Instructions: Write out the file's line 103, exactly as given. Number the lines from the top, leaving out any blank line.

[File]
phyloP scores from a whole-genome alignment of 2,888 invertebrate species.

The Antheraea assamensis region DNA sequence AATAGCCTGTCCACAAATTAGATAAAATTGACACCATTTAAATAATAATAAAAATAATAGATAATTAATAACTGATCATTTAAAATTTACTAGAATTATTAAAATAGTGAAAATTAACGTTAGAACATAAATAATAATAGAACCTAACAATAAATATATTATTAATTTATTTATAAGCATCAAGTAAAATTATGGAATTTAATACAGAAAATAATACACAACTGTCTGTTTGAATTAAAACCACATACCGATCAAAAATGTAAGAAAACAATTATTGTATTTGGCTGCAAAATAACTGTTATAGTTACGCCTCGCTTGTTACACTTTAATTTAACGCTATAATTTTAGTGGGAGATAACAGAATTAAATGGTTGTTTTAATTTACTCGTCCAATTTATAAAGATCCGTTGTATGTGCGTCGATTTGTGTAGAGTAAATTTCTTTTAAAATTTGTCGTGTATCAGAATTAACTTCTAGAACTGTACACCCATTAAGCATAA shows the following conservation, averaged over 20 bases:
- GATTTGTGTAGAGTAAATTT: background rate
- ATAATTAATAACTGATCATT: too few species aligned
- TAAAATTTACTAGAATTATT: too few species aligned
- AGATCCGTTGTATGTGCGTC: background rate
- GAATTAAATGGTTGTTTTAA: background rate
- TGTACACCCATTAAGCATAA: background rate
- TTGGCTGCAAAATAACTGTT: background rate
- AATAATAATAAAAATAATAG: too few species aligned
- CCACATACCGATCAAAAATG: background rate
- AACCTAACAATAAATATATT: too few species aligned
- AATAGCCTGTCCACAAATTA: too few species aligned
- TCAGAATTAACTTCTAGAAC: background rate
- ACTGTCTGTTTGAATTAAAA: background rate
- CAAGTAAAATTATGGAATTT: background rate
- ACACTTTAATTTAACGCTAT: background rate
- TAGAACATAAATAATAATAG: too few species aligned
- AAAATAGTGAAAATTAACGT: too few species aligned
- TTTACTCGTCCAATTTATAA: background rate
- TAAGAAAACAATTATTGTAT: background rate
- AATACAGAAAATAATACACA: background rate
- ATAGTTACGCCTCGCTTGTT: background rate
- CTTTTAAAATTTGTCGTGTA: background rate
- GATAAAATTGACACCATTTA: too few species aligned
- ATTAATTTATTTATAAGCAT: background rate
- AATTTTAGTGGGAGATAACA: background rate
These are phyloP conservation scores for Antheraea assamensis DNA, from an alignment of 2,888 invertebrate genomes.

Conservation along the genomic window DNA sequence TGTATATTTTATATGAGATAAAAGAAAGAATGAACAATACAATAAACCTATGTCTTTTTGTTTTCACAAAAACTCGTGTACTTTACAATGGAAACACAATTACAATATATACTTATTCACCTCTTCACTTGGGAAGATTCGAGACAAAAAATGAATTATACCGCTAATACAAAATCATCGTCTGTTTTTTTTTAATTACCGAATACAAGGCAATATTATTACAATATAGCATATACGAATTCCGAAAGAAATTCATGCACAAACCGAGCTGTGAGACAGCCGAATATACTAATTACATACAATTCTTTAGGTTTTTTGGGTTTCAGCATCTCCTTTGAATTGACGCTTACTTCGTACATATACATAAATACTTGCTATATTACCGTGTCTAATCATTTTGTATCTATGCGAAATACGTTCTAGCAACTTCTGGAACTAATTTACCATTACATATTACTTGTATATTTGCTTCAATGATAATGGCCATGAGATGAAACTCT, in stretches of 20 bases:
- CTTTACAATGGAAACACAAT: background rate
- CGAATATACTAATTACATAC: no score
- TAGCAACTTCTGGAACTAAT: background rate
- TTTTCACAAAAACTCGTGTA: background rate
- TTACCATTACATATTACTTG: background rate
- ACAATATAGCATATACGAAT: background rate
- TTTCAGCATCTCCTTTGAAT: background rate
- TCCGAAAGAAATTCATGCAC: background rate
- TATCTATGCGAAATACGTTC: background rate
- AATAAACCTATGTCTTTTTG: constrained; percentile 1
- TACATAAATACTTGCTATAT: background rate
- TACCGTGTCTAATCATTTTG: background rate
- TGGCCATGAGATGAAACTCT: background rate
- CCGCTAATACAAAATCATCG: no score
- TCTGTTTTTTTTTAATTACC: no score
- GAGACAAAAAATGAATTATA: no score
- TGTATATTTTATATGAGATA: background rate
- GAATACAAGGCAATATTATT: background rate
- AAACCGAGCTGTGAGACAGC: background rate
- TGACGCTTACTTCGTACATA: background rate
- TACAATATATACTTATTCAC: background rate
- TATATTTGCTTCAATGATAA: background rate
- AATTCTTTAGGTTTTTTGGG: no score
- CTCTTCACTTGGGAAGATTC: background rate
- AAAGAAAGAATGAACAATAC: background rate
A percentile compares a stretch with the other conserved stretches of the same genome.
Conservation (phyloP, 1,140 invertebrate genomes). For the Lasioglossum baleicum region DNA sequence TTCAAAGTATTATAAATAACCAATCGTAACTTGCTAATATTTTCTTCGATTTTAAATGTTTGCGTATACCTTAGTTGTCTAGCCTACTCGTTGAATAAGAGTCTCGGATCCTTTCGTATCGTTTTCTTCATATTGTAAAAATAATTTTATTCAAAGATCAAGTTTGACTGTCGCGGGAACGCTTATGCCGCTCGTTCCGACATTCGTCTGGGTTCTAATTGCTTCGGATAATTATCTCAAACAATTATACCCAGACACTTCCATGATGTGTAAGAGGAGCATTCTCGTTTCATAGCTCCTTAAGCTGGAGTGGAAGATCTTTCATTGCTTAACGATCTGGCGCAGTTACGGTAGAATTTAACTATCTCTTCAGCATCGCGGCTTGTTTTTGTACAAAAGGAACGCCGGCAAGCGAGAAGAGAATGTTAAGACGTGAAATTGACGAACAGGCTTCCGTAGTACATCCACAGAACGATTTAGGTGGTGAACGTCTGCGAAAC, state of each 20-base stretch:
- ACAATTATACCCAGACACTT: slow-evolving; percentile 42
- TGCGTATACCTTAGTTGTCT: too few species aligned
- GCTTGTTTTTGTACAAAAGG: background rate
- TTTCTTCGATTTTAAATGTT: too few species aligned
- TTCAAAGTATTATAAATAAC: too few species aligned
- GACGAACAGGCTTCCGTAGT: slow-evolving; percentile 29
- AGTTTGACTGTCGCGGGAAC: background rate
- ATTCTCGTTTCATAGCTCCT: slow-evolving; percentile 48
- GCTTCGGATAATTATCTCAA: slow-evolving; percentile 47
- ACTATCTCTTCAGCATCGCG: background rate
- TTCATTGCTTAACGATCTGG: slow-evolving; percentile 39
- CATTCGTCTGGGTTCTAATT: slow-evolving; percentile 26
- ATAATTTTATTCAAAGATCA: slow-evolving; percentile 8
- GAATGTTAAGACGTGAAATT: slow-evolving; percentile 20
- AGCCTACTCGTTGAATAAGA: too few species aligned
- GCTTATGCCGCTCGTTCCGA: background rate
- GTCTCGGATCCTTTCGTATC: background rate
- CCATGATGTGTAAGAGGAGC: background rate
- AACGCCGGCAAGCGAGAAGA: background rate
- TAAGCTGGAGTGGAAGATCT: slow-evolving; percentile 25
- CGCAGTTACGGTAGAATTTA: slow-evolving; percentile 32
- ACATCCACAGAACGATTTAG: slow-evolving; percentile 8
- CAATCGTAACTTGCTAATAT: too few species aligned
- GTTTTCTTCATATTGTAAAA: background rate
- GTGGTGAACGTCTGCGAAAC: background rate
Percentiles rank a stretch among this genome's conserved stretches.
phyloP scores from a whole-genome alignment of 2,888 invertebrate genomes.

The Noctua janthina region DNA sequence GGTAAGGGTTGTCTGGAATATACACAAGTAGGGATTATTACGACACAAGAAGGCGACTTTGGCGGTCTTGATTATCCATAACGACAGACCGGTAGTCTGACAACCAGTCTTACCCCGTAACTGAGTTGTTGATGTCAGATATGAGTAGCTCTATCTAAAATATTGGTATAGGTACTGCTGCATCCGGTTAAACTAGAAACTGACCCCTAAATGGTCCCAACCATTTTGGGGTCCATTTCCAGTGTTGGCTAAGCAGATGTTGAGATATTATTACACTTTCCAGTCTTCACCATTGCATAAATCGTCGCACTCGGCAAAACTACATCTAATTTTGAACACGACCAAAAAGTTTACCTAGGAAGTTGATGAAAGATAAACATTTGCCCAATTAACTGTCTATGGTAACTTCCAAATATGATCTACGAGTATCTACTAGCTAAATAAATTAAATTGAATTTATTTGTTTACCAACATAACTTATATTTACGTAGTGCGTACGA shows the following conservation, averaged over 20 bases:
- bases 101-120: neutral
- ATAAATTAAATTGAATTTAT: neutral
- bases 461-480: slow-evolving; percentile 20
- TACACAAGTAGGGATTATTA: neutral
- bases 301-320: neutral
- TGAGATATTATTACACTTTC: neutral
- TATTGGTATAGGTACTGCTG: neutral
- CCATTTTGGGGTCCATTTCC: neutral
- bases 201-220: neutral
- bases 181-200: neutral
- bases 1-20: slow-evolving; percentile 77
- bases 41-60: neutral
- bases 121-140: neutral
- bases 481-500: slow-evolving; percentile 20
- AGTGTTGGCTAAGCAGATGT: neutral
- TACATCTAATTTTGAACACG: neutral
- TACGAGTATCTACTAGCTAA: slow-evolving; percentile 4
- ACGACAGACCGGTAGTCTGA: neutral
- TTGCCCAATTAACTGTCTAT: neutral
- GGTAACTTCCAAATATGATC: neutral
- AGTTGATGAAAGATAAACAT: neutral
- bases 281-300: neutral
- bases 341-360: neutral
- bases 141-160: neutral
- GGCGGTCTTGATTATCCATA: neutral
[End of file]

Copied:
- TTGCCCAATTAACTGTCTAT: neutral